| James Kon |
WITH its pristine forest unaffected by human interference, Brunei is in a strong position to attract the increased research collaboration from around the world in the field of wildlife population density as well the abundance and genetic make-up of the population.
This was yesterday pointed out by Louise Fletcher, a British pangolin conservation expert who is currently in Brunei to share her knowledge and experience on pangolin conservation in hope of creating a united front in saving these species from extinction.
During the Pangolin Conservation workshop held at the Ministry of Industry and Primary Resources, Louise discussed overcoming limitations and developing rescue, rehabilitation and release protocols.
The workshop saw the attendance of representatives from the Wildlife Division, Forestry Department, Heart of Borneo, Brunei Tourism, Ministry of Culture, Youth and Sports, Brunei Nature Society, 1stopbrunei Wildlife, Panaga Natural History, BruWild, Green Brunei and Tasek Merimbun Heritage Park Rangers.
Acting British High Commissioner to Brunei Darussalam Ben Boddy in his speech said, “The jungle as well as flora and fauna of Brunei are a unique selling point. People from around the world would travel to come and see it, and this would lead to tourism and jobs in the industry.
“The pangolin is a beautiful animal and people would want to see it. If Brunei can set itself as a center of excellence and a leader in conservation (particularly pangolins), this will draw the attention of the world to Brunei.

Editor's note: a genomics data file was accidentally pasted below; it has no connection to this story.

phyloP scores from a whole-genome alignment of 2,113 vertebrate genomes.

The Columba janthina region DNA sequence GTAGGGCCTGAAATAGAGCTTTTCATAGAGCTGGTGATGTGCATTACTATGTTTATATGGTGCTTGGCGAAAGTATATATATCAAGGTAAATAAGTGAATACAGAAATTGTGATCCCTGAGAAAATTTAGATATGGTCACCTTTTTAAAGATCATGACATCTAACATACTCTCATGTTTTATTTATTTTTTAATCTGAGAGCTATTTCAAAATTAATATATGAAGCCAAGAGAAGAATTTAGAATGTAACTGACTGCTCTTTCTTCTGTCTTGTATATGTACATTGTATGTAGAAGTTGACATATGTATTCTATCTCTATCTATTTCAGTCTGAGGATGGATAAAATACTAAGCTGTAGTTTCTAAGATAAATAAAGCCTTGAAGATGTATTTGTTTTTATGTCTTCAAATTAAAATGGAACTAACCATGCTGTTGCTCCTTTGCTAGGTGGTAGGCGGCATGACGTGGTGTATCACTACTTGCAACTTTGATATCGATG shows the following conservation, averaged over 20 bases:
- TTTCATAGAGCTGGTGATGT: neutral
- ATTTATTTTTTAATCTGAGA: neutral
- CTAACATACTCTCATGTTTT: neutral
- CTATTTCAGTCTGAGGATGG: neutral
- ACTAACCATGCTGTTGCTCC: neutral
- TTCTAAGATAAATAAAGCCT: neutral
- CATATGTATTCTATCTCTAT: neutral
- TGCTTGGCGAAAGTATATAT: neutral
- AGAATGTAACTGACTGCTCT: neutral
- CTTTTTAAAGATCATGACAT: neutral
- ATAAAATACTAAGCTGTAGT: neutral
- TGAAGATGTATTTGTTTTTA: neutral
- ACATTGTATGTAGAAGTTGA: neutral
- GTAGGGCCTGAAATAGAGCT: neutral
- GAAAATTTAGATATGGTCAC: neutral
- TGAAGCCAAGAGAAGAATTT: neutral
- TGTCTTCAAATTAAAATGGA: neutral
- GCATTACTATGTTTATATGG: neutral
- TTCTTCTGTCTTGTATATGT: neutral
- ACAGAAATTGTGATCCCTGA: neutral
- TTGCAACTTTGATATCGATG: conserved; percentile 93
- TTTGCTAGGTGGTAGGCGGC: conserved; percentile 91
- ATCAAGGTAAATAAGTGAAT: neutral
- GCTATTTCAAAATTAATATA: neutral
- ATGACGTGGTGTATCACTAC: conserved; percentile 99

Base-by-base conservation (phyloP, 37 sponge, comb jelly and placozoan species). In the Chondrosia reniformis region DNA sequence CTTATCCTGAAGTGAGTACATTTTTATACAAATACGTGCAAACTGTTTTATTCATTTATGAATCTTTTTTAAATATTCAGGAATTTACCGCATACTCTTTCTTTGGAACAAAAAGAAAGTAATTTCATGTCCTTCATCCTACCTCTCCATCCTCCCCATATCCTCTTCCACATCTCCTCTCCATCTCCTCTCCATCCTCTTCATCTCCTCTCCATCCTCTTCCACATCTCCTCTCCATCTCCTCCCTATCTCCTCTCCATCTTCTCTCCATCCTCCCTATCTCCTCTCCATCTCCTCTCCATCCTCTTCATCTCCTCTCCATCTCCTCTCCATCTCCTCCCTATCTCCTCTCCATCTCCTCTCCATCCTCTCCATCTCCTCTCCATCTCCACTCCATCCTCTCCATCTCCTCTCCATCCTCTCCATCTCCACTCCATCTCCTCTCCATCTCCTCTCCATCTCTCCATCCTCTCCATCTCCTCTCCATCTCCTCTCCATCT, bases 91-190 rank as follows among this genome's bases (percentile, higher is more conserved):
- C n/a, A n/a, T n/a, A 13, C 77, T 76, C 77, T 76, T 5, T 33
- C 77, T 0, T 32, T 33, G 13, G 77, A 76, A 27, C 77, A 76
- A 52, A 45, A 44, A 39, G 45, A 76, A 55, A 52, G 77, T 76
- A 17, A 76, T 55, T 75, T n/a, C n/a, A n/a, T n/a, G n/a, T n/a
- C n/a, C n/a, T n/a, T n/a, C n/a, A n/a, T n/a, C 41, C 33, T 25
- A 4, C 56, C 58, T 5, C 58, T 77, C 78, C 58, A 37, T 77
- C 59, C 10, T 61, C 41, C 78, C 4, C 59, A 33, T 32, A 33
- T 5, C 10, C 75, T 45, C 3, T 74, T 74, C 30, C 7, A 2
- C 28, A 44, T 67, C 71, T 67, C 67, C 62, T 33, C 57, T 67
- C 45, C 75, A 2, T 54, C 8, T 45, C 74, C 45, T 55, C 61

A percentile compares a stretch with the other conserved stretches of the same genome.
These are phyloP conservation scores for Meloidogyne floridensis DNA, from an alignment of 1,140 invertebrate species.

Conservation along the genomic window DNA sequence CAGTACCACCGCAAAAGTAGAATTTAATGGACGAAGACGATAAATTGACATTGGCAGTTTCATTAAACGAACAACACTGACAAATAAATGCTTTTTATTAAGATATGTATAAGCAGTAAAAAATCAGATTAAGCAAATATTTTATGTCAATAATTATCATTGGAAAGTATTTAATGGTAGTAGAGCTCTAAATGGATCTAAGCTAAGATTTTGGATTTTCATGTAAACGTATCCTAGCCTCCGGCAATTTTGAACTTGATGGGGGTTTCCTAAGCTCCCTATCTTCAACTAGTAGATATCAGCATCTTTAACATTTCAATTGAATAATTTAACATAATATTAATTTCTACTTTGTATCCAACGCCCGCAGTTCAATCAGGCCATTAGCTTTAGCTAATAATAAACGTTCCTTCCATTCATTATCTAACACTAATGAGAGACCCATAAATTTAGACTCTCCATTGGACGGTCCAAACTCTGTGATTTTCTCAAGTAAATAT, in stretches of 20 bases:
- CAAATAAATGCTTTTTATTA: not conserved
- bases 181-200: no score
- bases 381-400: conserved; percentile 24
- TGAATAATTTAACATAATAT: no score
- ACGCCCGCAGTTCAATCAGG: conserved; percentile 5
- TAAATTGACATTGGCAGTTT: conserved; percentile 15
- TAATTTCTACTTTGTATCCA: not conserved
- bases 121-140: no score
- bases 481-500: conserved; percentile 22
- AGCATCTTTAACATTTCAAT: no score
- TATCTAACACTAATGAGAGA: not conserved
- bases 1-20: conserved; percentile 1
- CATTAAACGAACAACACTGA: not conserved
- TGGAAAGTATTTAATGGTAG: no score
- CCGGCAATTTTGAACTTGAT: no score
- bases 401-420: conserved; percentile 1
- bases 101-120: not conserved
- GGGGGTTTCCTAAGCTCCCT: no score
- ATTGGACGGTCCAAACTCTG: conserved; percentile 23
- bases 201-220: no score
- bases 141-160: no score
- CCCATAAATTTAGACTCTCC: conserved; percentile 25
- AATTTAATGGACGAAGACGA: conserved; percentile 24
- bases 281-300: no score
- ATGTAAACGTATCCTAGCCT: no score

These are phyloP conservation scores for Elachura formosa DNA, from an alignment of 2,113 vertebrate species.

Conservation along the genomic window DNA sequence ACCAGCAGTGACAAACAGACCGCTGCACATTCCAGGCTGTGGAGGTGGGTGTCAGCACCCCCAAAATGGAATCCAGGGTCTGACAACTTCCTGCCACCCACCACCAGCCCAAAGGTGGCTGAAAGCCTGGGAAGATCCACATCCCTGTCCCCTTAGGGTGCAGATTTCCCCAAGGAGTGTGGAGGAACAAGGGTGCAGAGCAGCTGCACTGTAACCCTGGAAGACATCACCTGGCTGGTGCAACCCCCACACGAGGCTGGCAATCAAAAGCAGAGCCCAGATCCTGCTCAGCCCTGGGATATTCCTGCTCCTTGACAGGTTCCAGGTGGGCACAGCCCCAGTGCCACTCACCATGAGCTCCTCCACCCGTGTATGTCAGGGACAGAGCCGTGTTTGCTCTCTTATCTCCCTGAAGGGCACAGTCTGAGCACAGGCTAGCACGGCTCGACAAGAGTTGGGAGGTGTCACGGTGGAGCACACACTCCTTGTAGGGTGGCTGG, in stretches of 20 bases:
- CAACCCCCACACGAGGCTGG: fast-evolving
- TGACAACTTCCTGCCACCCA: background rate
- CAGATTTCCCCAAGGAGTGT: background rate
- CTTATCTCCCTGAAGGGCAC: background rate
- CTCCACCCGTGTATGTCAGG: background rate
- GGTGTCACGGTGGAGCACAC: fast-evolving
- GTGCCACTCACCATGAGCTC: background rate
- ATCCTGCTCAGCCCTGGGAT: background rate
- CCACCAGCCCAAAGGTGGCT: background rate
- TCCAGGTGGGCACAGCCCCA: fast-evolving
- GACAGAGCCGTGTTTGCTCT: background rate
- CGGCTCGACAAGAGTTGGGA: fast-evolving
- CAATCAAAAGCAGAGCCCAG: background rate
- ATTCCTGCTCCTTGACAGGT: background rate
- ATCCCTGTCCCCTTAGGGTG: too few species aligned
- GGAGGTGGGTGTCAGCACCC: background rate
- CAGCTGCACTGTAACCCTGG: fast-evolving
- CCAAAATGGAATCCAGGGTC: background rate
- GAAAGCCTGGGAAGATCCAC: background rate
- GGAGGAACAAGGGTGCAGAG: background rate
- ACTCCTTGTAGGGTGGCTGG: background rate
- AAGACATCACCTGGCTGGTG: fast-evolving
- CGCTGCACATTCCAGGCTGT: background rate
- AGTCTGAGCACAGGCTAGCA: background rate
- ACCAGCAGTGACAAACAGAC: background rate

“As Brunei looks to diversify its economy and increase the green job and jobs that are linked to protection of the ecosystem and biodiversity, the pangolin is one part of a bigger picture. The added benefit is that these tourists would also want to tour the mosques in Brunei and the museum in Bandar,” the acting British high commissioner added.
Meanwhile, Louise highlighted, “The pangolin faces a real threat of extinction. Sharing knowledge and raising awareness in countries where pangolins live is vital to saving these species. Brunei remains one of the last strongholds for the Sunda pangolin and by sharing knowledge and experience I wish to support the development of strategies to ensure that Brunei’s armoured treasure is not lost.”
Painting a picture on threat of pangolin globally, she explained that over one million pangolins are believed to have been snatched from the wild over the past decade. This fascinating and beautiful creature is the only scaly mammal being eaten into extinction.
According to the latest update of The IUCNRed List of Threatened Species, all eight species of pangolins are now threatened with extinction – the Chinese and Sunda pangolins are now classified as ‘critically endangered.’
Organisations like IUCN SSC Pangolin Specialist Group and United for Wildlife, founded by The Royal Foundation, are raising awareness around the issue by getting individuals to join their movement and reduce the demand for pangolins, and thus increase their chances of survival.
Louise is passionate about natural environment conservation, enthusiastic about educating the young and a strong advocate for collaboration on both the national and international level.
She has just completed a contract working as a Field Research Advisor for the Carnivore and Pangolin Conservation Programme (CPCP) based in Vietnam, where she coordinated and conducted the post release monitoring (through radio tracking) of released and rehabilitated trade confiscated Sunda pangolins.
Wildlife conservation and ending the illegal wildlife trade is also of importance to the United Kingdom, which is reflected in the efforts by the Foreign Secretary hosting the London Conference on the Illegal Wildlife Trade in February last year, to the creation of the United for Wildlife by The Royal Foundation of the Duke and Duchess of Cambridge and Prince Harry.